• Humans can discern a broader color spectrum and more visual detail than dogs, because we have more color-detecting cells (cones) in the eye.
  • Dogs see better in the dark than humans, because they have larger pupils that let in more light, and more light-sensitive cells (rods) in the center of the retina. Dogs can also detect tiny movements that we may miss, making them good hunters – especially at night.
  • Dogs have a great sense of smell. Their noses function about 10,000 times better than ours do.
  • Humans have a better sense of taste than dogs. We have about 9,000 taste buds compared to about 1,700 in a dog.
  • Dogs can hear much higher frequencies than humans and can hear at much longer distances.

What is a “sixth sense”?

While dogs have five remarkably good senses, some people think they also have an elusive “sixth sense”. What is a sixth sense, anyway? Can it really be defined?

People usually think of a sixth sense as intuition or a “gut feeling”. Is it an additional sense or an increased sensitivity to the information provided by the other five senses? There’s no clear answer, but anecdotes involving the “sixth sense” are quite interesting.

Sensitive Examples

Human mood: Many pet owners know that dogs are quite intuitive. When we are happy, our dogs may be equally exuberant. When we are sad, our dogs try to comfort us. Ever sit on the sofa in serious contemplation and have your pooch nestle beside you? Our furry friends seem to know what we need, but how? Humans produce hormones such as oxytocin, serotonin, and dopamine that rise and fall with our moods. Perhaps dogs sense these hormone levels. Or perhaps they notice our facial expressions, voice, body language, or smell. Some might say this increased perception is a sixth sense.

Human illness: A dog’s keen sense of smell enables them to “sense” some human illnesses. Dogs can be trained to detect specific volatile organic compounds (VOC) in humans that indicate ongoing illness, helping detect lung cancer by smelling a person’s breath or bladder cancer by smelling their urine. Dogs can also predict low blood sugar by detecting VOCs emitted through the skin or predict a seizure by recognizing changes in VOCs, pupil size, and demeanor in a patient with epilepsy.

When a dog’s sense of smell is coupled with their ability to read their owner’s mood, they are quite adept at predicting health problems and preventing injury. Is this a sixth sense or just a superhero dog?

Weather: According to an Associated Press poll, two thirds of pet owners think their pets have a sixth sense about weather. In this case, their sixth sense is likely due to their heightened senses – dogs can hear, smell, and feel weather activity, giving them a predictive edge on humans.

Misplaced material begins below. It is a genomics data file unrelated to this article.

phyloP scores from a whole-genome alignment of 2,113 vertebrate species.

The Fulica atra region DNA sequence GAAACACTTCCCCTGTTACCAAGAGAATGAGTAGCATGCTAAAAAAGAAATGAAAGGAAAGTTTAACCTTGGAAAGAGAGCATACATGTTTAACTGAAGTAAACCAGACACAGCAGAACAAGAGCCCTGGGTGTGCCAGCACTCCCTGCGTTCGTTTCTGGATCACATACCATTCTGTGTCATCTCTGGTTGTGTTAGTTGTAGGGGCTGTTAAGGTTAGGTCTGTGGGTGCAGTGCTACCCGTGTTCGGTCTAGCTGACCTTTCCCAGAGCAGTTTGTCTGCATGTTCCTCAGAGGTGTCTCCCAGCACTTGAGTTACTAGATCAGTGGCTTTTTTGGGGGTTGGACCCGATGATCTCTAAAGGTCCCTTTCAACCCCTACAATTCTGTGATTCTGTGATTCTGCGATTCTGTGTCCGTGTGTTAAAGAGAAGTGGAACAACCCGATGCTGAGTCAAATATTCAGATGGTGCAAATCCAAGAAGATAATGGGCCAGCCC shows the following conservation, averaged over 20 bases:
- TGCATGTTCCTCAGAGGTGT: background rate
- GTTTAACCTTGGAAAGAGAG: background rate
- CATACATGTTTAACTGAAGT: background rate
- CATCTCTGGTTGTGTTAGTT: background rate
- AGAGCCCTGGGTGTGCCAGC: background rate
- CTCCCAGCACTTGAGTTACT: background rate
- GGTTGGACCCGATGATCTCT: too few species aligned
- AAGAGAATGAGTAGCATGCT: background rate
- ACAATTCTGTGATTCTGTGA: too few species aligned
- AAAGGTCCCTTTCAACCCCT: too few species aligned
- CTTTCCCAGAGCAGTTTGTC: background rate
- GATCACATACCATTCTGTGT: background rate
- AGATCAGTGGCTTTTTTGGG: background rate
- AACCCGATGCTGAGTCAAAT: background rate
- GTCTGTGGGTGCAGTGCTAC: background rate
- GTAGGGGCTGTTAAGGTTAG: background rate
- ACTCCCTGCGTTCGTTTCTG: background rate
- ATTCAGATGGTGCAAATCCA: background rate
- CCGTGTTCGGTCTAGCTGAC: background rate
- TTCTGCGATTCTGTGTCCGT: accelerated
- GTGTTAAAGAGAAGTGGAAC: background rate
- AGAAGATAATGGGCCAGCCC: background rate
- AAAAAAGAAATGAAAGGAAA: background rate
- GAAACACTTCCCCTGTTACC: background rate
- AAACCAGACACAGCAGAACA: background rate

• Dogs have an acute sense of hearing, which allows them to hear distant thunder before we do.
  • Dogs can smell changes in the atmosphere (ozone) better than we do, so they may sense an oncoming storm.
  • Dogs can detect changes in barometric pressure or electromagnetic fields that may be related to coming storms.
  • Dogs have been known to detect changes in seismic activity and feel small movements before earthquakes occur.

Who needs a weather forecaster when you have a dog?

How can you sense your pet’s sixth sense?

We may not be as sensitive as our dogs, but even mere mortals can recognize when a dog’s sixth sense is on the job. A dog that detects oncoming bad weather may pace nervously, whine, hide, bark, or seek out their owner. A dog that notices changes in their owner’s mood may cuddle up next to them or beg to be petted. Dogs that detect illness may lick the owners incessantly and stay closely by their side. Your own dog can be a service dog that alerts you to things you can’t see or perceive.

Your dog knows you. Pay attention and you may be surprised at how intuitive he is. Even though there is no scientific evidence for a dog’s “sixth sense”, we certainly have sense enough to appreciate our dogs’ abilities and how they integrate their other five senses in an amazing fashion.

LifeLearn News

Note: This article, written by LifeLearn Animal Health (LifeLearn Inc.) is licensed to this practice for the personal use of our clients. Any copying, printing or further distribution is prohibited without the express written permission of Lifelearn. Please note that the news information presented here is NOT a substitute for a proper consultation and/or clinical examination of your pet by a veterinarian.